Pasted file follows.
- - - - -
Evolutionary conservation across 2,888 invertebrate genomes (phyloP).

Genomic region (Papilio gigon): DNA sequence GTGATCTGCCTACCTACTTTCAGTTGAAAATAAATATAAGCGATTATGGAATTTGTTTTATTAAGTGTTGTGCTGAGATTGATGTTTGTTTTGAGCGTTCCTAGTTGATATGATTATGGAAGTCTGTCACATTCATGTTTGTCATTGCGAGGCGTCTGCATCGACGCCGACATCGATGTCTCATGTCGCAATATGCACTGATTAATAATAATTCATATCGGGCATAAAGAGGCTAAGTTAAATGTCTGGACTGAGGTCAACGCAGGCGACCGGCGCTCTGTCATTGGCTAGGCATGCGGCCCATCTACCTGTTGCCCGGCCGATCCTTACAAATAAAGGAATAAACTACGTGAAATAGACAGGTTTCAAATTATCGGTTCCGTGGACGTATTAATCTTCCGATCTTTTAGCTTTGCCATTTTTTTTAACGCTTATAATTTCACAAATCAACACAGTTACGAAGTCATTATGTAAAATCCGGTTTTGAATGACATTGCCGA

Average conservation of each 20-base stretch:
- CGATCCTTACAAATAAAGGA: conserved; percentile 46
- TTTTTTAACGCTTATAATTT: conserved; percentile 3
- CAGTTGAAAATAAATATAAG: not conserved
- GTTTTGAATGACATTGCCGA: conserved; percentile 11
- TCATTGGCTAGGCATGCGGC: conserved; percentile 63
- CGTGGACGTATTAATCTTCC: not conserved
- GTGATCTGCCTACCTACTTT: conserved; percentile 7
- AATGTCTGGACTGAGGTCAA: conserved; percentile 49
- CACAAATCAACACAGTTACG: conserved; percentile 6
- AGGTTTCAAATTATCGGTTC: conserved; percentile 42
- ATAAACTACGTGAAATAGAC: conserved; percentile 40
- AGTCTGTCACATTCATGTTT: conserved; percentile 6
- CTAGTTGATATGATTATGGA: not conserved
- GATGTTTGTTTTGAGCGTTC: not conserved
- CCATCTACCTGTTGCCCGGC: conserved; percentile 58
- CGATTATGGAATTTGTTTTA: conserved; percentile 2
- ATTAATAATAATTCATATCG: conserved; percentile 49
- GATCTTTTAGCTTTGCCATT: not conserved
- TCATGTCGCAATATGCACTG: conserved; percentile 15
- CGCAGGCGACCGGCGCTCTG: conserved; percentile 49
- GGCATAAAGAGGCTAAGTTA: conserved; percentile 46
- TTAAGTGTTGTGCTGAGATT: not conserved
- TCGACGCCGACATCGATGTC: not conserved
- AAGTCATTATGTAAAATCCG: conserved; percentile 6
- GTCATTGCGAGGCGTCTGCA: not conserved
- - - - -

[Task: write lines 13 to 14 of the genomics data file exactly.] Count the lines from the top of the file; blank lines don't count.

- AGGTTTCAAATTATCGGTTC: conserved; percentile 42
- ATAAACTACGTGAAATAGAC: conserved; percentile 40